Southern Writer Barry Hannah Dies, March Is National Small Press Month, and More

by Staff

Every day Poets & Writers Magazine scans the headlines—from publishing reports to academic announcements to literary dispatches—for all the news that creative writers need to know. Here are today's stories:

In honor of National Small Press Month, the Center for Independent Publishing will host the twenty-second annual Indie Book Fair this weekend in New York City.

A new documentary of the "notoriously media-shy" Nobel Prize-winning poet Wislawa Szymborska aired in Poland on Sunday, painting a lively, personal portrait of the eighty-six-year-old with commentary from Woody Allen and Jane Goodall. (Associated Press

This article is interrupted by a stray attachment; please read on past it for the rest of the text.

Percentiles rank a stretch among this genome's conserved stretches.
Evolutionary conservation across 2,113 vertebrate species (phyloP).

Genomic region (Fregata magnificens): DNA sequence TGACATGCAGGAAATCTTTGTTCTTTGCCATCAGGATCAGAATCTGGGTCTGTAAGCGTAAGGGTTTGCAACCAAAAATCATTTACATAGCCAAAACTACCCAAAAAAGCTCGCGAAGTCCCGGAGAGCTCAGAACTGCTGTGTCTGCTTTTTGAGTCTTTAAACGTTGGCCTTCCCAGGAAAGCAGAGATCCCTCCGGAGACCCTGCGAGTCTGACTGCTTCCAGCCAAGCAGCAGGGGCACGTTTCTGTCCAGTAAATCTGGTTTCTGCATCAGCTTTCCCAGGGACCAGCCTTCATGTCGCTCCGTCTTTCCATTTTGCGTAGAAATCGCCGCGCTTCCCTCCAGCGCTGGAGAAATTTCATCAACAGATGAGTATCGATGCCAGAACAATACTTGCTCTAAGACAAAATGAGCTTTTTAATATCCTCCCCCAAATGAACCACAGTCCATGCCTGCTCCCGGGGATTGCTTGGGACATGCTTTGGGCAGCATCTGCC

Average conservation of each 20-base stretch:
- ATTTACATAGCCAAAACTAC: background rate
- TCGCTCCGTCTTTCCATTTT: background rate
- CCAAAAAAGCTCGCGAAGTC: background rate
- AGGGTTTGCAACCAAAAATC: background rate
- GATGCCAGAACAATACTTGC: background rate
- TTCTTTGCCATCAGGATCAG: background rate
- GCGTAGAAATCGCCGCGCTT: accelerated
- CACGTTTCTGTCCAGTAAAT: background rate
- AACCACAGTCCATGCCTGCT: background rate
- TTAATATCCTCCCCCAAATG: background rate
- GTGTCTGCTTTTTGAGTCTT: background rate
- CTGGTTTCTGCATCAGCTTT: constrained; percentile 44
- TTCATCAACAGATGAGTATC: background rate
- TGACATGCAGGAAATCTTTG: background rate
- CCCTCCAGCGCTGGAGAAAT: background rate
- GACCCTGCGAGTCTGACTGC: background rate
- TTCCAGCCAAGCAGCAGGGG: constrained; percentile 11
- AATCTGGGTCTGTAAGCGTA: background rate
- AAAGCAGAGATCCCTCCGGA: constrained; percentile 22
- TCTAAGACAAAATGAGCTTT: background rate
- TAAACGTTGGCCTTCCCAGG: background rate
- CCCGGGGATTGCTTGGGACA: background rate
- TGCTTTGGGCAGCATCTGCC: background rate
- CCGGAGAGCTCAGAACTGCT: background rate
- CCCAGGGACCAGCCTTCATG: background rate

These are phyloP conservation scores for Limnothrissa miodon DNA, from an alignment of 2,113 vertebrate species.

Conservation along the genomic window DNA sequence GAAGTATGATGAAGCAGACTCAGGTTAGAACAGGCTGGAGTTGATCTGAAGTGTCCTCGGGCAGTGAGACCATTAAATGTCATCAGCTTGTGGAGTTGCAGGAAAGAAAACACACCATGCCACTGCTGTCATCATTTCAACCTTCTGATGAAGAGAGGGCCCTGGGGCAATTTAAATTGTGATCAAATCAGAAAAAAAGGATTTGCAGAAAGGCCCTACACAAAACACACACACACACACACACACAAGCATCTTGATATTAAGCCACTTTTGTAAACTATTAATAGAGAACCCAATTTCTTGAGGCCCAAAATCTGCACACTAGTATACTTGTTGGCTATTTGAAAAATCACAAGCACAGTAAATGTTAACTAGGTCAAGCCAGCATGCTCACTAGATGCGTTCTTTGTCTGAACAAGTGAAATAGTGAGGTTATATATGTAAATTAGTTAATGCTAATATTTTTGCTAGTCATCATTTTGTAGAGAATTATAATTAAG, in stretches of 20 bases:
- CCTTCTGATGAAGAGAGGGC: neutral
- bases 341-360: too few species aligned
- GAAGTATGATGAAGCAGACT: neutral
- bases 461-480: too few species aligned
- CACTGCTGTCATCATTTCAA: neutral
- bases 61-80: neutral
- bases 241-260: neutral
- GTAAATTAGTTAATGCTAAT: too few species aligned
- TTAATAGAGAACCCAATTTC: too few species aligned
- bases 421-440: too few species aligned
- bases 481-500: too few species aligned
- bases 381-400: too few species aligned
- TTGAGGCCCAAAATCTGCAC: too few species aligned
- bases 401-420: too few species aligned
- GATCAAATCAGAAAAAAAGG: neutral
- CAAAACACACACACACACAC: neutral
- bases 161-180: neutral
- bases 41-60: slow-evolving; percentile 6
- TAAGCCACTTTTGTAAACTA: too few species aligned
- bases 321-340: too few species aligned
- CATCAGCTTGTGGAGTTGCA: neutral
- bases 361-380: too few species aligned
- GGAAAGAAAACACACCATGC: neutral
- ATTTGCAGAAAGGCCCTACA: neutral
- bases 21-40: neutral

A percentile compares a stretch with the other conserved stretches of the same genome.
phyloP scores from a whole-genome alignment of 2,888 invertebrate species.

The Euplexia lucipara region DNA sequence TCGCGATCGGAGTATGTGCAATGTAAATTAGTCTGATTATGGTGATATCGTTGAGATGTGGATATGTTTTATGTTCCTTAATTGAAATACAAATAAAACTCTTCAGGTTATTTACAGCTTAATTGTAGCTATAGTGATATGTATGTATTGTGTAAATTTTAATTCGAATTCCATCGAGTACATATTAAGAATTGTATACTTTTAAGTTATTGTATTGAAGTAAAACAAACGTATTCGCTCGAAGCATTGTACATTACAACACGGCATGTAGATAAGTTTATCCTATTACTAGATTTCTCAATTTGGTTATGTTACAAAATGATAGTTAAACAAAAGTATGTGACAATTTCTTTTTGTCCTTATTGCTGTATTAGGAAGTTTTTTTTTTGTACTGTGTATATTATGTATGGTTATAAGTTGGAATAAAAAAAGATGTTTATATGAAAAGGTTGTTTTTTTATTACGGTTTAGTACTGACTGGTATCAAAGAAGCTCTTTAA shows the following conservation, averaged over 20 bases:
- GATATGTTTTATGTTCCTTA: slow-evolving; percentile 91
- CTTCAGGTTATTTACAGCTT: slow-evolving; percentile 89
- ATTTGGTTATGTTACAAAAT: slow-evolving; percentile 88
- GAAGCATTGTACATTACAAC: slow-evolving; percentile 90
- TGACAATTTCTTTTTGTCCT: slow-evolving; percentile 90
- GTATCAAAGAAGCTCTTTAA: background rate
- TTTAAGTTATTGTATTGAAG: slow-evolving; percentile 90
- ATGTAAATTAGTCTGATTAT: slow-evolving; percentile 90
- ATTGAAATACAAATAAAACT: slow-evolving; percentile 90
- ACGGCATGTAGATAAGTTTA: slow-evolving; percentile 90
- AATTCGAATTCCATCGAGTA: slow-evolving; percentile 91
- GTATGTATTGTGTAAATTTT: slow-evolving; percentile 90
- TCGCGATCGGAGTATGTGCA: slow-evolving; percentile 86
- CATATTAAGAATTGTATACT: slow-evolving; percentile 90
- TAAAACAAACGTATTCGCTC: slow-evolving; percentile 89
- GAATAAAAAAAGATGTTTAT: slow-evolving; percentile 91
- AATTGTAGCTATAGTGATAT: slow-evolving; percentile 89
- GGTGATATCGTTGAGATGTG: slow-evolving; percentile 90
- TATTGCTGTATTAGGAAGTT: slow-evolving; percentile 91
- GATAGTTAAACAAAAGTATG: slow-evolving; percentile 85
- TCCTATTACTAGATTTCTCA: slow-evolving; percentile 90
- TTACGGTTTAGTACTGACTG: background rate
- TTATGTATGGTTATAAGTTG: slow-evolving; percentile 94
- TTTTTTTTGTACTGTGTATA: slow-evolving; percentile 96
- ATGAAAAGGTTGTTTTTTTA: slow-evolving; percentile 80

Three days before he was to be honored at the seventeenth annual Oxford Conference for the Book, the distinguished Southern writer Barry Hannah died at his home in Mississippi at the age of sixty-seven. (New York Times)

A Chinese author and PEN member was removed from a plane and placed under house arrest as he attempted to travel to a literary festival in Germany. (Press Release

Ryszard Kapuscinski, once voted the greatest journalist of the twentieth century, has been accused of writing fiction in a new biography about his life. (Guardian)

The Lambda Literary Foundation launched a new Web site with lots of new features including an online journal and blog community.

Henry Holt & Company has stopped publication on a book about the Hiroshima bombing after allegations arose over fraudulent sources and the author's credentials. (New York Times)

A Los Angeles poet packed his poems into a Cold War era dummy bomb and went on tour. (Washington Post)

So, where have all the poetry readers gone? Australia, as it turns out. (Publishing Perspectives)